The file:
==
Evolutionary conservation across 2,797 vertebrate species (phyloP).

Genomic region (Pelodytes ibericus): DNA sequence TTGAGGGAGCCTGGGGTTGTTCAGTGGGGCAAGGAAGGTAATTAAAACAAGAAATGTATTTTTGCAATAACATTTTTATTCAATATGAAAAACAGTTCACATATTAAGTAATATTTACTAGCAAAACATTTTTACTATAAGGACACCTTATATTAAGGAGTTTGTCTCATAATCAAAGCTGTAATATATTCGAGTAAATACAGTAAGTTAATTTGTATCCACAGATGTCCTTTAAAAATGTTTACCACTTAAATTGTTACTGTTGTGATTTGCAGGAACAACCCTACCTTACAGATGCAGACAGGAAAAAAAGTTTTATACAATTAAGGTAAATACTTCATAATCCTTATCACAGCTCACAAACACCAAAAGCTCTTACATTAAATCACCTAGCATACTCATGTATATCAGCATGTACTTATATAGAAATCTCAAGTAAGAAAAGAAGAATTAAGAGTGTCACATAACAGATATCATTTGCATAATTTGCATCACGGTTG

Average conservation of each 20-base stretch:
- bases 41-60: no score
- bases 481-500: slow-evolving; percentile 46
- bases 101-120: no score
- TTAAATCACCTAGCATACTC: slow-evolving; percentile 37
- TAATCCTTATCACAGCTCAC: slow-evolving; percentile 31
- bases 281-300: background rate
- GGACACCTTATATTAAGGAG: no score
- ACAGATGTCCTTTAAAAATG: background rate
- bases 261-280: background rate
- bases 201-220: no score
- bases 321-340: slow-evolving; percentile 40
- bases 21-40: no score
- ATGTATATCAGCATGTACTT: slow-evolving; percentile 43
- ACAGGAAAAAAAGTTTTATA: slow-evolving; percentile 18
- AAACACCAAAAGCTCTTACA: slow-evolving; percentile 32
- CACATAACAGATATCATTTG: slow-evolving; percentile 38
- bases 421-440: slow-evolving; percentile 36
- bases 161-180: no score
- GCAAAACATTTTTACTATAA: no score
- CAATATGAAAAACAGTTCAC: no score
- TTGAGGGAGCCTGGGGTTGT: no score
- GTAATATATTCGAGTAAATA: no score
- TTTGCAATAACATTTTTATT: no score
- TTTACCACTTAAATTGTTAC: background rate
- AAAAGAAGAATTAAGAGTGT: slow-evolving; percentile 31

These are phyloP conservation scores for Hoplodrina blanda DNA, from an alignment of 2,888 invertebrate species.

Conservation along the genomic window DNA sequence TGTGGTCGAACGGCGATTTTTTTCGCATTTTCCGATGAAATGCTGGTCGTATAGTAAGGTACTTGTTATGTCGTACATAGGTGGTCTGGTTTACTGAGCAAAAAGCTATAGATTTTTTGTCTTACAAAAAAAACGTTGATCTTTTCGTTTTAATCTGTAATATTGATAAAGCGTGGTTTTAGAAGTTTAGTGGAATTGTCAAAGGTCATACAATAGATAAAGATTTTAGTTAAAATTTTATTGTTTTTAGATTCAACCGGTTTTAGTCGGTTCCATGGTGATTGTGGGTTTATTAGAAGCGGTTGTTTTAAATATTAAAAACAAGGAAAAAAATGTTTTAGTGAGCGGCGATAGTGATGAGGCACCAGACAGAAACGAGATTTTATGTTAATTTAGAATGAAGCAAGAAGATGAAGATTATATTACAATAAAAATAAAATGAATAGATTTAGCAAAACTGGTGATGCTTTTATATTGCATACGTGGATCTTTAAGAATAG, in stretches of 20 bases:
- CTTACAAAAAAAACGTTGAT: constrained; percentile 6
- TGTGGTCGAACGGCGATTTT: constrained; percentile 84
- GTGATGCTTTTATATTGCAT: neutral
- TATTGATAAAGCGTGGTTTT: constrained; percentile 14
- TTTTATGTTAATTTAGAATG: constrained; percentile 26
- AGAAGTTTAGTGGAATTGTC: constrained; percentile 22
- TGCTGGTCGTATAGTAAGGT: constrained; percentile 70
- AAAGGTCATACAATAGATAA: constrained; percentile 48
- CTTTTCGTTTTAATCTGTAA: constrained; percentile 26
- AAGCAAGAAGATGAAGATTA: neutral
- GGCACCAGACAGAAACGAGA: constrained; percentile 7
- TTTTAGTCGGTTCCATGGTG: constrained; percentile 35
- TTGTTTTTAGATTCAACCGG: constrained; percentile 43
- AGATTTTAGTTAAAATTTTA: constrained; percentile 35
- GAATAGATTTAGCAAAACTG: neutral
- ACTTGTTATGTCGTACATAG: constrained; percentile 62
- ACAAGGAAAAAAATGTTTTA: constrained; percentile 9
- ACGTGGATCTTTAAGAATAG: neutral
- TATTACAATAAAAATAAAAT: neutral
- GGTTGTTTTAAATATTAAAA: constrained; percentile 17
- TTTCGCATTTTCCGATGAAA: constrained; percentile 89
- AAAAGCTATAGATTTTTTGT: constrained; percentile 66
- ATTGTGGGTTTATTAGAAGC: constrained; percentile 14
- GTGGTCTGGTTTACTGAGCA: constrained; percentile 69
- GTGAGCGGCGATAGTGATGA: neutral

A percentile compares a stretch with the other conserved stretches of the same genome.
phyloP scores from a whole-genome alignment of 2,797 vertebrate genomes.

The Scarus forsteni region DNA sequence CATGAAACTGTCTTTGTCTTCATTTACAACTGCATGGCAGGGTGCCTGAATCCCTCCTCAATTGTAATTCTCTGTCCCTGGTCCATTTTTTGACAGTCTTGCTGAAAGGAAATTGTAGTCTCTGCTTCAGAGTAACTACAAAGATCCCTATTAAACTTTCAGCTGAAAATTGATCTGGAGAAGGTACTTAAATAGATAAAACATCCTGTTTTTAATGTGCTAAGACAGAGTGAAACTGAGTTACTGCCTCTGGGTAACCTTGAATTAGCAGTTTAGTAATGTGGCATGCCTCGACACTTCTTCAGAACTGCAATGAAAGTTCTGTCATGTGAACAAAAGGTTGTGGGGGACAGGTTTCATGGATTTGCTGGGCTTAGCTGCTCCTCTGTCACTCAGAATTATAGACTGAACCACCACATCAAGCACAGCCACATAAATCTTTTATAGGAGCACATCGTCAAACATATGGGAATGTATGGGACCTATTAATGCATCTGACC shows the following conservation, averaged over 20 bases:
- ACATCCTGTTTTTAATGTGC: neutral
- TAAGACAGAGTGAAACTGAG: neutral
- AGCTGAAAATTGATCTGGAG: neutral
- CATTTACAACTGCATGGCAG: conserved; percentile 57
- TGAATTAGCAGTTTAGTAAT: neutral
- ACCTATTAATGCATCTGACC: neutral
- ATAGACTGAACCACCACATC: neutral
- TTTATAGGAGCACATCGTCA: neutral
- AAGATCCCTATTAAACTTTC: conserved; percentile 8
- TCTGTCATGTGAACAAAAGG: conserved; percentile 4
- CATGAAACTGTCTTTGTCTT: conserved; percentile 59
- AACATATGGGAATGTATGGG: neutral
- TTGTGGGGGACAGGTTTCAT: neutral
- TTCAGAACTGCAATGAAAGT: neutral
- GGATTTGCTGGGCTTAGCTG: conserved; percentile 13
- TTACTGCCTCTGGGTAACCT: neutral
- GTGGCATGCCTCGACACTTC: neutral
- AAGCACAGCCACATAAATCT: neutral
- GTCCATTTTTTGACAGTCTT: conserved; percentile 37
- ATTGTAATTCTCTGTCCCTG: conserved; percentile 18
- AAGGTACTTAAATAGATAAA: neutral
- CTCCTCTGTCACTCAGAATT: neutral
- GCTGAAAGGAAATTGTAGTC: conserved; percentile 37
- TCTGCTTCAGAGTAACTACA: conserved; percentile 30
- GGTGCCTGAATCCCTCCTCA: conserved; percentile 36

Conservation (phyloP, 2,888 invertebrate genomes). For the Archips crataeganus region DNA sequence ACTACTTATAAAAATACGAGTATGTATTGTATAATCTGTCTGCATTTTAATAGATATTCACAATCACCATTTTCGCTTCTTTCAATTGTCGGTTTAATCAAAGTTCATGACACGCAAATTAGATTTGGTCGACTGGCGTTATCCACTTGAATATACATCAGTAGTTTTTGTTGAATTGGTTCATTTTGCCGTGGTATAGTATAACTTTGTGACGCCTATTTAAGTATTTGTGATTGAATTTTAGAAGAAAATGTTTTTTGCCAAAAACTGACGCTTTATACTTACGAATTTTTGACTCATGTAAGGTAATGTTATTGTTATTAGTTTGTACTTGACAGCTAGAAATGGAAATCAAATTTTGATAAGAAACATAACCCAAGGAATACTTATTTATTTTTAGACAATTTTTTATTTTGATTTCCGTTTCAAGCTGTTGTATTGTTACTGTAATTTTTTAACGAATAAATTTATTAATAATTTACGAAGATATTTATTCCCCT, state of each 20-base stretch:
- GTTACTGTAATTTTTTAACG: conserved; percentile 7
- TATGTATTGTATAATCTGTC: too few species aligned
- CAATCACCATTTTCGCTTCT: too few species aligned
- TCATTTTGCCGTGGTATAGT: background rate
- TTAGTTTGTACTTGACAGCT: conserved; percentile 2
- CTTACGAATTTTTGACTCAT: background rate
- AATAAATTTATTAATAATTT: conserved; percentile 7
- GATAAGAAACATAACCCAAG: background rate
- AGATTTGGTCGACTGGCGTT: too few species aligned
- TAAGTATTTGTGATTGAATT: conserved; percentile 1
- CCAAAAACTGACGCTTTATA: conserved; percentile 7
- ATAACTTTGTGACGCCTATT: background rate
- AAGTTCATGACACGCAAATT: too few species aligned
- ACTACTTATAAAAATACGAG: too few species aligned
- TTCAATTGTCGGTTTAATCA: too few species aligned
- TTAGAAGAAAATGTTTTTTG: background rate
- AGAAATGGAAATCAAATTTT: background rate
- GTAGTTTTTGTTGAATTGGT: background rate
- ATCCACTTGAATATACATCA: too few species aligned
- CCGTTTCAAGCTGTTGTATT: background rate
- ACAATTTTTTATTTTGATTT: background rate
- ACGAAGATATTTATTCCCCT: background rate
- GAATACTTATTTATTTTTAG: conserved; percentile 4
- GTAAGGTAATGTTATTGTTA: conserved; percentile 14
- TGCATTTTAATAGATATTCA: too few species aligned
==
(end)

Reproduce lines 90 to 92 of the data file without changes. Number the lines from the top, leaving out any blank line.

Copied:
- CTTACGAATTTTTGACTCAT: background rate
- AATAAATTTATTAATAATTT: conserved; percentile 7
- GATAAGAAACATAACCCAAG: background rate